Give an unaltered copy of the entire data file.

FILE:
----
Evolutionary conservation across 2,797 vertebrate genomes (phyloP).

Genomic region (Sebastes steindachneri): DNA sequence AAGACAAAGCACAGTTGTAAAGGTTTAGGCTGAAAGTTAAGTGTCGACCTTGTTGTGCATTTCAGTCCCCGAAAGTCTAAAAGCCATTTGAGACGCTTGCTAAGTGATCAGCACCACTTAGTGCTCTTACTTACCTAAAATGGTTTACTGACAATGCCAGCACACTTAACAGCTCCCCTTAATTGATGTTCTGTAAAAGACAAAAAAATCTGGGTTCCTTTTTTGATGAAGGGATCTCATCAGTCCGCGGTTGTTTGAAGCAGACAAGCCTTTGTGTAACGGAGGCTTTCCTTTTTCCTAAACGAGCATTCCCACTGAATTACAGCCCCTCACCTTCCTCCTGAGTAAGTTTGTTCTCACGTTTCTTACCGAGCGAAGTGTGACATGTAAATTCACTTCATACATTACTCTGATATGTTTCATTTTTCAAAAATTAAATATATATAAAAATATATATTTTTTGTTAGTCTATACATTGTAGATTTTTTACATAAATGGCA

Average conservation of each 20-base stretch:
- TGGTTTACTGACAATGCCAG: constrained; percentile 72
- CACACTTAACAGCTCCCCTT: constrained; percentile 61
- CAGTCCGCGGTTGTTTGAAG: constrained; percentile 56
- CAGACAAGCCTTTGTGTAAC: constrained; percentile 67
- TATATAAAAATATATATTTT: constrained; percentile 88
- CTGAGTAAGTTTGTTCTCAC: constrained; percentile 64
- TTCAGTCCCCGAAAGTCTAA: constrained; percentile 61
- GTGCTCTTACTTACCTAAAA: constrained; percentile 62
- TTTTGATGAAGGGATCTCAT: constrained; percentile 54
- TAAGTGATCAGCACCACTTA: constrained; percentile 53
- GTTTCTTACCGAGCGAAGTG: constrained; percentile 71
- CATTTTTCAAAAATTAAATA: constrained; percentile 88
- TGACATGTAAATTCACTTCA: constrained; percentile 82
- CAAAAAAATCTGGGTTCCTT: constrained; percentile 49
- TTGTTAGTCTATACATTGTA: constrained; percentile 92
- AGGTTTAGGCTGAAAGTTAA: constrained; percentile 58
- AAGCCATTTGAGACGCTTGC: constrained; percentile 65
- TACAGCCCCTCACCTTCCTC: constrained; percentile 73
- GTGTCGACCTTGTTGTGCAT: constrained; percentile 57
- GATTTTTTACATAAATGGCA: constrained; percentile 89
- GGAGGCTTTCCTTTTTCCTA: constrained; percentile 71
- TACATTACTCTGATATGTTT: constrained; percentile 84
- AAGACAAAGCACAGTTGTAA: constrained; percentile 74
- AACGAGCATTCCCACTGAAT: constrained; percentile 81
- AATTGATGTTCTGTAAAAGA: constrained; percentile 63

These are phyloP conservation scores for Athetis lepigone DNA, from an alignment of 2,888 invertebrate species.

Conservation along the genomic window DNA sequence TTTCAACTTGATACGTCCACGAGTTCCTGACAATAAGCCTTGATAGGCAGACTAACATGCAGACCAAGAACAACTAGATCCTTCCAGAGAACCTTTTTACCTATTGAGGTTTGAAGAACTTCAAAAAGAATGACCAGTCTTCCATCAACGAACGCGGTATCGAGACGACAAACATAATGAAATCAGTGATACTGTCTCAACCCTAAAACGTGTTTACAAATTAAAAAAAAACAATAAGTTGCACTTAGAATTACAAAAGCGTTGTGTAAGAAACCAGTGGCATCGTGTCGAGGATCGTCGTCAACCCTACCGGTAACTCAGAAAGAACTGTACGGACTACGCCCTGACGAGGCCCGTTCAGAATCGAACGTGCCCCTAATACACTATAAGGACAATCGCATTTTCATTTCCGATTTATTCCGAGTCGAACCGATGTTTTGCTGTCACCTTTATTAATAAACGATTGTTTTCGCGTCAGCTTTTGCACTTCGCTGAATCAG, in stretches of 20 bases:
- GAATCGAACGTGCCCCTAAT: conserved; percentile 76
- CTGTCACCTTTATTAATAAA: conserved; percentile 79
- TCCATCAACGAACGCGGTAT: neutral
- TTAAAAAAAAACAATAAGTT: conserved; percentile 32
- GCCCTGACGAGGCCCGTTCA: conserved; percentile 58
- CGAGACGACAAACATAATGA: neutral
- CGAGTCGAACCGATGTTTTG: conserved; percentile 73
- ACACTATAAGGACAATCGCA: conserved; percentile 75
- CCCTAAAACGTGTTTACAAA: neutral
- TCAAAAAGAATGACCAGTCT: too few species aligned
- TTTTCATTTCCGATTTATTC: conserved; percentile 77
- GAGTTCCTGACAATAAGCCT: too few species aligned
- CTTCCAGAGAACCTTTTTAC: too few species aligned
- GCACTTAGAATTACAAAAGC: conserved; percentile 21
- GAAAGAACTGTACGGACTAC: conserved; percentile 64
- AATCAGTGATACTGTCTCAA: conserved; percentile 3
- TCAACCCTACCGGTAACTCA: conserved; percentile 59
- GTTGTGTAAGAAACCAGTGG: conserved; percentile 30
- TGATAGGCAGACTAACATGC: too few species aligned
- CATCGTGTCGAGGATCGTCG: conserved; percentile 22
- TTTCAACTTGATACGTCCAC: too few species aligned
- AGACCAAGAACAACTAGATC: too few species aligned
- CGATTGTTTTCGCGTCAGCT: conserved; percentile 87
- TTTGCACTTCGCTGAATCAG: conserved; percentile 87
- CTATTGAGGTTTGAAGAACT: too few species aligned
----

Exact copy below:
Evolutionary conservation across 2,797 vertebrate genomes (phyloP).

Genomic region (Sebastes steindachneri): DNA sequence AAGACAAAGCACAGTTGTAAAGGTTTAGGCTGAAAGTTAAGTGTCGACCTTGTTGTGCATTTCAGTCCCCGAAAGTCTAAAAGCCATTTGAGACGCTTGCTAAGTGATCAGCACCACTTAGTGCTCTTACTTACCTAAAATGGTTTACTGACAATGCCAGCACACTTAACAGCTCCCCTTAATTGATGTTCTGTAAAAGACAAAAAAATCTGGGTTCCTTTTTTGATGAAGGGATCTCATCAGTCCGCGGTTGTTTGAAGCAGACAAGCCTTTGTGTAACGGAGGCTTTCCTTTTTCCTAAACGAGCATTCCCACTGAATTACAGCCCCTCACCTTCCTCCTGAGTAAGTTTGTTCTCACGTTTCTTACCGAGCGAAGTGTGACATGTAAATTCACTTCATACATTACTCTGATATGTTTCATTTTTCAAAAATTAAATATATATAAAAATATATATTTTTTGTTAGTCTATACATTGTAGATTTTTTACATAAATGGCA

Average conservation of each 20-base stretch:
- TGGTTTACTGACAATGCCAG: constrained; percentile 72
- CACACTTAACAGCTCCCCTT: constrained; percentile 61
- CAGTCCGCGGTTGTTTGAAG: constrained; percentile 56
- CAGACAAGCCTTTGTGTAAC: constrained; percentile 67
- TATATAAAAATATATATTTT: constrained; percentile 88
- CTGAGTAAGTTTGTTCTCAC: constrained; percentile 64
- TTCAGTCCCCGAAAGTCTAA: constrained; percentile 61
- GTGCTCTTACTTACCTAAAA: constrained; percentile 62
- TTTTGATGAAGGGATCTCAT: constrained; percentile 54
- TAAGTGATCAGCACCACTTA: constrained; percentile 53
- GTTTCTTACCGAGCGAAGTG: constrained; percentile 71
- CATTTTTCAAAAATTAAATA: constrained; percentile 88
- TGACATGTAAATTCACTTCA: constrained; percentile 82
- CAAAAAAATCTGGGTTCCTT: constrained; percentile 49
- TTGTTAGTCTATACATTGTA: constrained; percentile 92
- AGGTTTAGGCTGAAAGTTAA: constrained; percentile 58
- AAGCCATTTGAGACGCTTGC: constrained; percentile 65
- TACAGCCCCTCACCTTCCTC: constrained; percentile 73
- GTGTCGACCTTGTTGTGCAT: constrained; percentile 57
- GATTTTTTACATAAATGGCA: constrained; percentile 89
- GGAGGCTTTCCTTTTTCCTA: constrained; percentile 71
- TACATTACTCTGATATGTTT: constrained; percentile 84
- AAGACAAAGCACAGTTGTAA: constrained; percentile 74
- AACGAGCATTCCCACTGAAT: constrained; percentile 81
- AATTGATGTTCTGTAAAAGA: constrained; percentile 63

These are phyloP conservation scores for Athetis lepigone DNA, from an alignment of 2,888 invertebrate species.

Conservation along the genomic window DNA sequence TTTCAACTTGATACGTCCACGAGTTCCTGACAATAAGCCTTGATAGGCAGACTAACATGCAGACCAAGAACAACTAGATCCTTCCAGAGAACCTTTTTACCTATTGAGGTTTGAAGAACTTCAAAAAGAATGACCAGTCTTCCATCAACGAACGCGGTATCGAGACGACAAACATAATGAAATCAGTGATACTGTCTCAACCCTAAAACGTGTTTACAAATTAAAAAAAAACAATAAGTTGCACTTAGAATTACAAAAGCGTTGTGTAAGAAACCAGTGGCATCGTGTCGAGGATCGTCGTCAACCCTACCGGTAACTCAGAAAGAACTGTACGGACTACGCCCTGACGAGGCCCGTTCAGAATCGAACGTGCCCCTAATACACTATAAGGACAATCGCATTTTCATTTCCGATTTATTCCGAGTCGAACCGATGTTTTGCTGTCACCTTTATTAATAAACGATTGTTTTCGCGTCAGCTTTTGCACTTCGCTGAATCAG, in stretches of 20 bases:
- GAATCGAACGTGCCCCTAAT: conserved; percentile 76
- CTGTCACCTTTATTAATAAA: conserved; percentile 79
- TCCATCAACGAACGCGGTAT: neutral
- TTAAAAAAAAACAATAAGTT: conserved; percentile 32
- GCCCTGACGAGGCCCGTTCA: conserved; percentile 58
- CGAGACGACAAACATAATGA: neutral
- CGAGTCGAACCGATGTTTTG: conserved; percentile 73
- ACACTATAAGGACAATCGCA: conserved; percentile 75
- CCCTAAAACGTGTTTACAAA: neutral
- TCAAAAAGAATGACCAGTCT: too few species aligned
- TTTTCATTTCCGATTTATTC: conserved; percentile 77
- GAGTTCCTGACAATAAGCCT: too few species aligned
- CTTCCAGAGAACCTTTTTAC: too few species aligned
- GCACTTAGAATTACAAAAGC: conserved; percentile 21
- GAAAGAACTGTACGGACTAC: conserved; percentile 64
- AATCAGTGATACTGTCTCAA: conserved; percentile 3
- TCAACCCTACCGGTAACTCA: conserved; percentile 59
- GTTGTGTAAGAAACCAGTGG: conserved; percentile 30
- TGATAGGCAGACTAACATGC: too few species aligned
- CATCGTGTCGAGGATCGTCG: conserved; percentile 22
- TTTCAACTTGATACGTCCAC: too few species aligned
- AGACCAAGAACAACTAGATC: too few species aligned
- CGATTGTTTTCGCGTCAGCT: conserved; percentile 87
- TTTGCACTTCGCTGAATCAG: conserved; percentile 87
- CTATTGAGGTTTGAAGAACT: too few species aligned